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Module Script Help? [closed]

Asked by 4 years ago

I have a brief idea of what they are and how to use, but I don't know how to properly function them. I have a normal ServerScript, and I want it to call the the code in ModuleScript, for example ServerScript

-- ModuleScriptFunction

and so if you understand I just want the serverscript to call the modulescript to start running it's code.

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Answered by 4 years ago


They're a wonderful thing. They give us the ability to create our own libraries in an organized fashion, or just to run arbitrary code from a new script environment.


One of the beautiful things about modules, is their simplicity. They function the exact same way any script would, with a few exceptions.

What does this mean? Basically, a module script acts as a function. You're able to have code run inside of it, and return a value to whatever 'called' it (required, in this case). However, there are a few differences:

1: You MUST return a value (even if you don't use it)

Let's say you have a module inside a server script:

-- Server script

And module ...

-- Module script
print("This module was required!")

return true -- MUST be here (the return value can be anything. Even nil, just as long as you manually put it there).

Without this return value, you get the infamous error message:

05:45:51.531 - Module code did not return exactly one value 05:45:51.532 - Requested module experienced an error while loading

2: You can only return 1 value

The second difference between normal functions and modules, is that your module script can only return 1 value. This is why it's more than common to see modules return tables than anything else, because sometimes you want an entire library of things you can use rather than just having it return 1 value. This is also why you get the code pre-written in each module that looks like this:

-- Module script
local module = {}

return module

If you tried to return something like this, however...

-- Module script
local a,b,c = 1,2,3

return a,b,c

That will error and return the same error message as the one you see when not returning anything at all.

Require with just a module ID?

Yep, it's possible! If you save a module script to your models, get the item's ID found at the end of the URL (location:, and pass it as a parameter of require, this will also work. BUT, in order for the module to successfully import, you MUST name the physical module script object "MainModule", then save it.

One that's done, you can require a module just by using it's model ID with this format:

local Test = require(338115513) -- "338115513" being your module ID.

Because this is getting information outside the ROBLOX server, it'll take a few tenths of a second to retrieve. But this shouldn't be a problem.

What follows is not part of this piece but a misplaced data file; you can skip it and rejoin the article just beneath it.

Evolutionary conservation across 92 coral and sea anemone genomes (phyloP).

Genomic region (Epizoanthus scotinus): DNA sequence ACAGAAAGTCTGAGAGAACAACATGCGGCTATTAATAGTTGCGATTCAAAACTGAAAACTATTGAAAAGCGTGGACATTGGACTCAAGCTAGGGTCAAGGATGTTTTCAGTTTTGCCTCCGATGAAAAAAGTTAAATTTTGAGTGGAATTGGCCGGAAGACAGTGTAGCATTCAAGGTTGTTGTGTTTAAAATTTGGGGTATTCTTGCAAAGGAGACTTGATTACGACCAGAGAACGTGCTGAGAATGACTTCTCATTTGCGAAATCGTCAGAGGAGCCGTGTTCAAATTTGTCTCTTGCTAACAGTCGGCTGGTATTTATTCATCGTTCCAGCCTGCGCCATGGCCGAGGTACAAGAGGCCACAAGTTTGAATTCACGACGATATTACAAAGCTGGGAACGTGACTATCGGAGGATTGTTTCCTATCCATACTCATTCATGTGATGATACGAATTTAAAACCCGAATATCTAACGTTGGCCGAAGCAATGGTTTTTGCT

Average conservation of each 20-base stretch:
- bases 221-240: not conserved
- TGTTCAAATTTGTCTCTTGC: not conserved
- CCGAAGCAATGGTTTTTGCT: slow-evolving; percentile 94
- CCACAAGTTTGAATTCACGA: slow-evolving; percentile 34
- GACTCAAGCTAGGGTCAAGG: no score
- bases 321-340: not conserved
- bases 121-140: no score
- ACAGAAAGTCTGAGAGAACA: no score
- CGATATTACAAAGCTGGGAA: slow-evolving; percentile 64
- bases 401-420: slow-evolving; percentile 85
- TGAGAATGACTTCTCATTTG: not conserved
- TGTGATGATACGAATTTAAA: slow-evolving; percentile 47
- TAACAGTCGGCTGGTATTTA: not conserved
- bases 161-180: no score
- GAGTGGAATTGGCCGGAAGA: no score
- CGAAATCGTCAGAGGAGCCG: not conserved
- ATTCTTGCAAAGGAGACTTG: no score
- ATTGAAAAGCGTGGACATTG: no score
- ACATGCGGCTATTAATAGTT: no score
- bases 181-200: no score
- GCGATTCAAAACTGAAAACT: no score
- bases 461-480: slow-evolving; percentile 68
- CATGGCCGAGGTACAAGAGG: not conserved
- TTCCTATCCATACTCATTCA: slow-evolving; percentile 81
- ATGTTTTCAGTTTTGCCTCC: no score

Anyway, back to return values.

I personally suggest always returning a table (that is, if you're intent is actually creating a library to save your main script from getting cluttered with functions), so you can return as many values as you want all nice and packed in a handy, portable table. Here's an example of how you could create a library using a module script:

-- Module script
-- Basic table library with 2 functions
local Table = {}

function Table.copy(tab)
    local new = {}
    for i,v in next, tab do
        new[i] = v

function Table.clear(tab)
    for i,v in next, tab do
        tab[i] = nil

-- This metatable basically just makes it so this module extends the
-- built-in table library given to us by Lua.
return setmetatable(Table,{__index = table})

Required from...

-- Server script
-- Assuming the module script above is named "ModuleScript" and is inside this script

local table = require(script:WaitForChild("ModuleScript"))

print(table.copy) -- > the copy function from our library
print(table.clear) -- > the clear function from our library
print(table.insert) -- >  the insert function from the default library
print(table.remove) -- > the remove function from the default library

Hope this helped.

Side note:

You should also keep in mind, that module scripts run neither server-sided, or client-sided. But rather, on the side of whatever kind of script required it. For instance, if you require a module script from a local script, the code inside the module will run locally.

Vise-versa, if you require the module from a server script, the code in the module will run server-sided.

Storing them?

If you'd like to get an idea of where to store your module scripts in-game, you can take a look at this layout of a project I'm working on:

Great answer. Very detailed. M39a9am3R 3209 — 4y